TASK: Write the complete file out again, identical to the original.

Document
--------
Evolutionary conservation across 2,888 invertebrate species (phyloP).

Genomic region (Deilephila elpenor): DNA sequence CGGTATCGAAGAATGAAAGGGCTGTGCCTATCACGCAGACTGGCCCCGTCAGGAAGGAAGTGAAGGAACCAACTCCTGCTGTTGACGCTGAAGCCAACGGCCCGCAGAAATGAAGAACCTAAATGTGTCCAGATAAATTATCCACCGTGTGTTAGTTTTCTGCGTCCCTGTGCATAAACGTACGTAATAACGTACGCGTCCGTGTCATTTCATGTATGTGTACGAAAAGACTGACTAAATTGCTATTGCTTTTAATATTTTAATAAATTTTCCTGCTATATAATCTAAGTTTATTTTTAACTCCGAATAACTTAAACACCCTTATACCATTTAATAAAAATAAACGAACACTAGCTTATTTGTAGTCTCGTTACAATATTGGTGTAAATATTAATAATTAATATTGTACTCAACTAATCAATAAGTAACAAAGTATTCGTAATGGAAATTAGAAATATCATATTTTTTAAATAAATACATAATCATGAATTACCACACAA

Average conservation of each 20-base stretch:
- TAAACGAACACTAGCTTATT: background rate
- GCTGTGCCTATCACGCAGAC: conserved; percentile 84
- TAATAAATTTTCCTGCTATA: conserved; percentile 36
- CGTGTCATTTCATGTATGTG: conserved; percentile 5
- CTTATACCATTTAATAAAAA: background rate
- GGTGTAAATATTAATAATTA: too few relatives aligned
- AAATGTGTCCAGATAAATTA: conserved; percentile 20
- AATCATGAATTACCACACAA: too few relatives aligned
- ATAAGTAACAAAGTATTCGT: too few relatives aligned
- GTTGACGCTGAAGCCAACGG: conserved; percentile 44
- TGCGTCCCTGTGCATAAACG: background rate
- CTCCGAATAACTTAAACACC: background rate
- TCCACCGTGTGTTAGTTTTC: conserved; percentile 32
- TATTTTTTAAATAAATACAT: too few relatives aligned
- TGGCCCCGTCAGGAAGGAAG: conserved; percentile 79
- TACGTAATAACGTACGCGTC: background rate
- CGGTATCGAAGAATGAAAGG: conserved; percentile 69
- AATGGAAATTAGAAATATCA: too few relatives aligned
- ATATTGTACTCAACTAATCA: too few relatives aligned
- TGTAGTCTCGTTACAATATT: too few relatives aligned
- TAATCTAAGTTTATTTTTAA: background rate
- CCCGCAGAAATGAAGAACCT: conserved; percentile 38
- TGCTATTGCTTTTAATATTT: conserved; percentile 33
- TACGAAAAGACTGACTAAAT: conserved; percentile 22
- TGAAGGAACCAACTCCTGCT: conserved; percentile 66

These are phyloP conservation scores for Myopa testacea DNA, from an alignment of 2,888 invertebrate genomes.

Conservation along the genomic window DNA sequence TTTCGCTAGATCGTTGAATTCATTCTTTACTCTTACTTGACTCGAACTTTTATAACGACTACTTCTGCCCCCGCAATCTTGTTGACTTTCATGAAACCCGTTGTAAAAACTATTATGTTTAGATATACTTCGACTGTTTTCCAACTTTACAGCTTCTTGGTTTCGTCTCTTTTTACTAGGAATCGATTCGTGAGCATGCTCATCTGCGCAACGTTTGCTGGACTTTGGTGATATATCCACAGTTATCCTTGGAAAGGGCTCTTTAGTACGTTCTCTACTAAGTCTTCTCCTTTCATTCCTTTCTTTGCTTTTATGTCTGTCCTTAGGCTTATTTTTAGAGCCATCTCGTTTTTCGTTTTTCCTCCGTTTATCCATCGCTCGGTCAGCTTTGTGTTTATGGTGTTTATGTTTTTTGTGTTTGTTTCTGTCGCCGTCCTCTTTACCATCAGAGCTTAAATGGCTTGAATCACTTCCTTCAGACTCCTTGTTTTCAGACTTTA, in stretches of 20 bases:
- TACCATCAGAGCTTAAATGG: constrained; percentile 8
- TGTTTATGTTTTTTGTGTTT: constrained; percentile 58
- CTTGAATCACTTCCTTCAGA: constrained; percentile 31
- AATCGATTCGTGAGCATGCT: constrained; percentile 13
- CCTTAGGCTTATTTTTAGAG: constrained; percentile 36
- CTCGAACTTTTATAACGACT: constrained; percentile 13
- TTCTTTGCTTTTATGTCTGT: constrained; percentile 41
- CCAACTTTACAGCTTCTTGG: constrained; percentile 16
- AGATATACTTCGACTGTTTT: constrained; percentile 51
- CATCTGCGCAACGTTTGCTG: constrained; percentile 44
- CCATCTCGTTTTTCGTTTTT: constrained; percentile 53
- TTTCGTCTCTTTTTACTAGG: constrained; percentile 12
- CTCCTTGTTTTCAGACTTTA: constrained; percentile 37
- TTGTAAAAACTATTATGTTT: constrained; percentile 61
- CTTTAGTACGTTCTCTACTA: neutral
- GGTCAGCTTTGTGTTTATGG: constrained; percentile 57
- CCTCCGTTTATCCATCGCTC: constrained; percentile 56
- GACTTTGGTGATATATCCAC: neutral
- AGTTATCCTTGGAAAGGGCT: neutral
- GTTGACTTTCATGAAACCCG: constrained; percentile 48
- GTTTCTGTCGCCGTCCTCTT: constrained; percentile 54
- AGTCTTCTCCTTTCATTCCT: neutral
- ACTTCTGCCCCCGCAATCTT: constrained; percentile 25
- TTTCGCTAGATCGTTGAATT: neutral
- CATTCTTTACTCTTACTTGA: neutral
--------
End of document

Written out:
Evolutionary conservation across 2,888 invertebrate species (phyloP).

Genomic region (Deilephila elpenor): DNA sequence CGGTATCGAAGAATGAAAGGGCTGTGCCTATCACGCAGACTGGCCCCGTCAGGAAGGAAGTGAAGGAACCAACTCCTGCTGTTGACGCTGAAGCCAACGGCCCGCAGAAATGAAGAACCTAAATGTGTCCAGATAAATTATCCACCGTGTGTTAGTTTTCTGCGTCCCTGTGCATAAACGTACGTAATAACGTACGCGTCCGTGTCATTTCATGTATGTGTACGAAAAGACTGACTAAATTGCTATTGCTTTTAATATTTTAATAAATTTTCCTGCTATATAATCTAAGTTTATTTTTAACTCCGAATAACTTAAACACCCTTATACCATTTAATAAAAATAAACGAACACTAGCTTATTTGTAGTCTCGTTACAATATTGGTGTAAATATTAATAATTAATATTGTACTCAACTAATCAATAAGTAACAAAGTATTCGTAATGGAAATTAGAAATATCATATTTTTTAAATAAATACATAATCATGAATTACCACACAA

Average conservation of each 20-base stretch:
- TAAACGAACACTAGCTTATT: background rate
- GCTGTGCCTATCACGCAGAC: conserved; percentile 84
- TAATAAATTTTCCTGCTATA: conserved; percentile 36
- CGTGTCATTTCATGTATGTG: conserved; percentile 5
- CTTATACCATTTAATAAAAA: background rate
- GGTGTAAATATTAATAATTA: too few relatives aligned
- AAATGTGTCCAGATAAATTA: conserved; percentile 20
- AATCATGAATTACCACACAA: too few relatives aligned
- ATAAGTAACAAAGTATTCGT: too few relatives aligned
- GTTGACGCTGAAGCCAACGG: conserved; percentile 44
- TGCGTCCCTGTGCATAAACG: background rate
- CTCCGAATAACTTAAACACC: background rate
- TCCACCGTGTGTTAGTTTTC: conserved; percentile 32
- TATTTTTTAAATAAATACAT: too few relatives aligned
- TGGCCCCGTCAGGAAGGAAG: conserved; percentile 79
- TACGTAATAACGTACGCGTC: background rate
- CGGTATCGAAGAATGAAAGG: conserved; percentile 69
- AATGGAAATTAGAAATATCA: too few relatives aligned
- ATATTGTACTCAACTAATCA: too few relatives aligned
- TGTAGTCTCGTTACAATATT: too few relatives aligned
- TAATCTAAGTTTATTTTTAA: background rate
- CCCGCAGAAATGAAGAACCT: conserved; percentile 38
- TGCTATTGCTTTTAATATTT: conserved; percentile 33
- TACGAAAAGACTGACTAAAT: conserved; percentile 22
- TGAAGGAACCAACTCCTGCT: conserved; percentile 66

These are phyloP conservation scores for Myopa testacea DNA, from an alignment of 2,888 invertebrate genomes.

Conservation along the genomic window DNA sequence TTTCGCTAGATCGTTGAATTCATTCTTTACTCTTACTTGACTCGAACTTTTATAACGACTACTTCTGCCCCCGCAATCTTGTTGACTTTCATGAAACCCGTTGTAAAAACTATTATGTTTAGATATACTTCGACTGTTTTCCAACTTTACAGCTTCTTGGTTTCGTCTCTTTTTACTAGGAATCGATTCGTGAGCATGCTCATCTGCGCAACGTTTGCTGGACTTTGGTGATATATCCACAGTTATCCTTGGAAAGGGCTCTTTAGTACGTTCTCTACTAAGTCTTCTCCTTTCATTCCTTTCTTTGCTTTTATGTCTGTCCTTAGGCTTATTTTTAGAGCCATCTCGTTTTTCGTTTTTCCTCCGTTTATCCATCGCTCGGTCAGCTTTGTGTTTATGGTGTTTATGTTTTTTGTGTTTGTTTCTGTCGCCGTCCTCTTTACCATCAGAGCTTAAATGGCTTGAATCACTTCCTTCAGACTCCTTGTTTTCAGACTTTA, in stretches of 20 bases:
- TACCATCAGAGCTTAAATGG: constrained; percentile 8
- TGTTTATGTTTTTTGTGTTT: constrained; percentile 58
- CTTGAATCACTTCCTTCAGA: constrained; percentile 31
- AATCGATTCGTGAGCATGCT: constrained; percentile 13
- CCTTAGGCTTATTTTTAGAG: constrained; percentile 36
- CTCGAACTTTTATAACGACT: constrained; percentile 13
- TTCTTTGCTTTTATGTCTGT: constrained; percentile 41
- CCAACTTTACAGCTTCTTGG: constrained; percentile 16
- AGATATACTTCGACTGTTTT: constrained; percentile 51
- CATCTGCGCAACGTTTGCTG: constrained; percentile 44
- CCATCTCGTTTTTCGTTTTT: constrained; percentile 53
- TTTCGTCTCTTTTTACTAGG: constrained; percentile 12
- CTCCTTGTTTTCAGACTTTA: constrained; percentile 37
- TTGTAAAAACTATTATGTTT: constrained; percentile 61
- CTTTAGTACGTTCTCTACTA: neutral
- GGTCAGCTTTGTGTTTATGG: constrained; percentile 57
- CCTCCGTTTATCCATCGCTC: constrained; percentile 56
- GACTTTGGTGATATATCCAC: neutral
- AGTTATCCTTGGAAAGGGCT: neutral
- GTTGACTTTCATGAAACCCG: constrained; percentile 48
- GTTTCTGTCGCCGTCCTCTT: constrained; percentile 54
- AGTCTTCTCCTTTCATTCCT: neutral
- ACTTCTGCCCCCGCAATCTT: constrained; percentile 25
- TTTCGCTAGATCGTTGAATT: neutral
- CATTCTTTACTCTTACTTGA: neutral